At the end of the 2019 edition of the Machine Learning Conference of Prague, we spent some time together with one of the event’s speaker, Tomaso Poggio, who is the Eugene McDermott professor in MIT’s Department of Brain and Cognitive Sciences and the director of the NSF Center for Brains, Minds and Machines at MIT. As one of the founders of computational neuroscience, he is a devote supporter of interdisciplinarity as a fundamental instrument for bridging brains and machines to increase our chances to arrive at understanding and developing a ‘real artificial intelligence’.
Nowadays, machine learning has become almost ubiquitous; its applications have demonstrated to be successful in so many different contexts. Professor Poggio compared the results achieved in 1995 for identification of pedestrian with the current solutions developed by Mobileye for driverless cars: 10 false alarms per second then, versus one error every 40,000 km covered by the car today. This means that in the last twenty years, every year we have been able to double the precision of machine learning algorithms, improving their accuracy one million times overall.
“A similar trend cannot continue indefinitely,” adds Tomaso Poggio. “Machine Learning is a mature discipline that now needs to expand its application potential to many different contexts: from images, to voice, text, big data and image generation. I think that more than improving the accuracy of existing algorithms, it is now time to do basic research to develop new ones.”
Professor Poggio, for Artificial intelligence we have already experienced several hype cycles, followed by disappointment and criticism. Are we going to face another AI winter soon?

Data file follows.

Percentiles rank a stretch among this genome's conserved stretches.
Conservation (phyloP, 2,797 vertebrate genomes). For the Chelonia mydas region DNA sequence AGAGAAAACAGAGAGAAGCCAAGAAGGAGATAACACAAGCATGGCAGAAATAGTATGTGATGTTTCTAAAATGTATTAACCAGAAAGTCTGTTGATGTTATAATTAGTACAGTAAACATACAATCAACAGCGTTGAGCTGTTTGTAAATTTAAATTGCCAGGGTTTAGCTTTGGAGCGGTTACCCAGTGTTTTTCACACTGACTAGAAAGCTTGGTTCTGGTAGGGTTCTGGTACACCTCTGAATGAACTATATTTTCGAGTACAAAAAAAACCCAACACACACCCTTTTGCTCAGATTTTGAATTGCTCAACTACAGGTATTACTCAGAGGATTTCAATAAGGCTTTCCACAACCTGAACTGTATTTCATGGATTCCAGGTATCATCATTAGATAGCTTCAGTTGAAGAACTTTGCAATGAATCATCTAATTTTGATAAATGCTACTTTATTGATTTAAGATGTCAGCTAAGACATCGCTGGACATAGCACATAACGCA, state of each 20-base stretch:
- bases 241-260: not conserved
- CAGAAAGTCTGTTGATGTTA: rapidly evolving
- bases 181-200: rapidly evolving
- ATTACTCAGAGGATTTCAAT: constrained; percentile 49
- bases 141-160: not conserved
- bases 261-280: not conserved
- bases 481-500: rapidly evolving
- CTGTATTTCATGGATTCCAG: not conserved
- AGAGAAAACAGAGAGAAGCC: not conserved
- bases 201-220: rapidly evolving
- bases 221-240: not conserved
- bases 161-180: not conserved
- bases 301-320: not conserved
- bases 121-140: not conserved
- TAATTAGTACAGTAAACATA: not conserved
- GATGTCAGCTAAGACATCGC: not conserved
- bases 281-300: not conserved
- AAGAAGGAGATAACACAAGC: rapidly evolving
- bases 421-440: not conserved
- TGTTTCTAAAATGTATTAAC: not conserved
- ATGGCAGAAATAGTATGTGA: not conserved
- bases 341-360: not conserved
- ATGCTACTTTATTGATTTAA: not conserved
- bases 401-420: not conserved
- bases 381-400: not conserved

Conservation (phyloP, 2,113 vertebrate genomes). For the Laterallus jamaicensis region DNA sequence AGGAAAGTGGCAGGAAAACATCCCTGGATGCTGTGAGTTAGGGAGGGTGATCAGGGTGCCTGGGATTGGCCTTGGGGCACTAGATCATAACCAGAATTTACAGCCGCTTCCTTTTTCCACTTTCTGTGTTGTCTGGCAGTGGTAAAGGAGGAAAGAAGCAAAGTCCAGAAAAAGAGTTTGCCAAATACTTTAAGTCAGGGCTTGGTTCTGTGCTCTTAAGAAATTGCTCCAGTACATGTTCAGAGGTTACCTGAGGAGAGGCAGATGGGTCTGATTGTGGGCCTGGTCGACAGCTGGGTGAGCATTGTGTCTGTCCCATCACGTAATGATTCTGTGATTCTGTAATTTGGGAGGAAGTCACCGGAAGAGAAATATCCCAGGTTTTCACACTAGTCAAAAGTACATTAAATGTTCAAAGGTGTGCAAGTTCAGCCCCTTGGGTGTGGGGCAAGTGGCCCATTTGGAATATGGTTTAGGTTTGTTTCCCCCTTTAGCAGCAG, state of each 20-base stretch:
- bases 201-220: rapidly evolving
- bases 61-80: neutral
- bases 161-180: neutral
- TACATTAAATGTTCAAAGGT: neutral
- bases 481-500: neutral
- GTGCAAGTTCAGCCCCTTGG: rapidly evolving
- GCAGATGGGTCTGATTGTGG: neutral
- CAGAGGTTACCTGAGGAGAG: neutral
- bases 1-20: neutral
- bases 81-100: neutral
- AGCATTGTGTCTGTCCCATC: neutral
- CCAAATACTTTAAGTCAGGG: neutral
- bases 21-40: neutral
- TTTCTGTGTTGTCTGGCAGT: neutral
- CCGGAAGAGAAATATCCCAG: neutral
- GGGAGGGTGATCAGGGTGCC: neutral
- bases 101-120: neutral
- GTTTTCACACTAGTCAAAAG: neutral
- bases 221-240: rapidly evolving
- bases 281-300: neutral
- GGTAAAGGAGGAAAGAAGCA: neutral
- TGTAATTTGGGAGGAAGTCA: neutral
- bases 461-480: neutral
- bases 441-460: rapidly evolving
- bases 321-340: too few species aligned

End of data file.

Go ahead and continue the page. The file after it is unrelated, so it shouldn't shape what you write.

Definitely, I reckon we are not entering another AI winter as those we had in the past. However, I think that some of the expectations from AI will have to be managed, people expecting to have a really intelligent machine in less than ten years are going to be deluded. We need to have a set of several different disruptive innovations before arriving at the Artificial Intelligence we are dreaming of. For now, our focus should be on the ocean of possible applications to which we can already apply currently available learning algorithms.
This is a golden age for applications and indeed, we cannot count the number of companies that are already improving the performances of existing solutions, augmenting the level of automation and delivering new services in many different contexts from the healthcare, to the manufacturing. Avoiding fine things to say, we need more pragmatism to generate a series of incremental technologies that will have a deep impact on people’s lives.
Deep learning and reinforcement learning have been inspired by neuroscience results obtained in the fifties, yet we do not know how these Machine Learning algorithms work. Do you think that not knowing the theory behind is going to limit our capabilities to exploit these technologies?
In human history, similar patterns already happened: let us think about electricity. The discovery of the voltaic pile by Alessandro Volta in 1800 as a result of a professional dispute with Luigi Galvani, opened the door to the exploitation of different applications of electricity as such as the electric motor and circuits. However, the theory behind these discoveries was conceived only later, around the 1860s by James Clerk Maxwell.
Anyway, we are now very close to defining a theory for Deep Learning and Reinforcement Learning. In my presentation, I have introduced the three main theoretical puzzles of Deep Learning, two of which have already been resolved within some of my recent work that justify deep convolutional networks. For the third question, there are only some proposed theoretical approaches: but I think that in the next two years we will have derived a more complete understanding of the overall framework for deep learning. Will this help us in deriving better algorithms? I am not sure of that, because the theory does not always imply we can derive improved solutions and applications.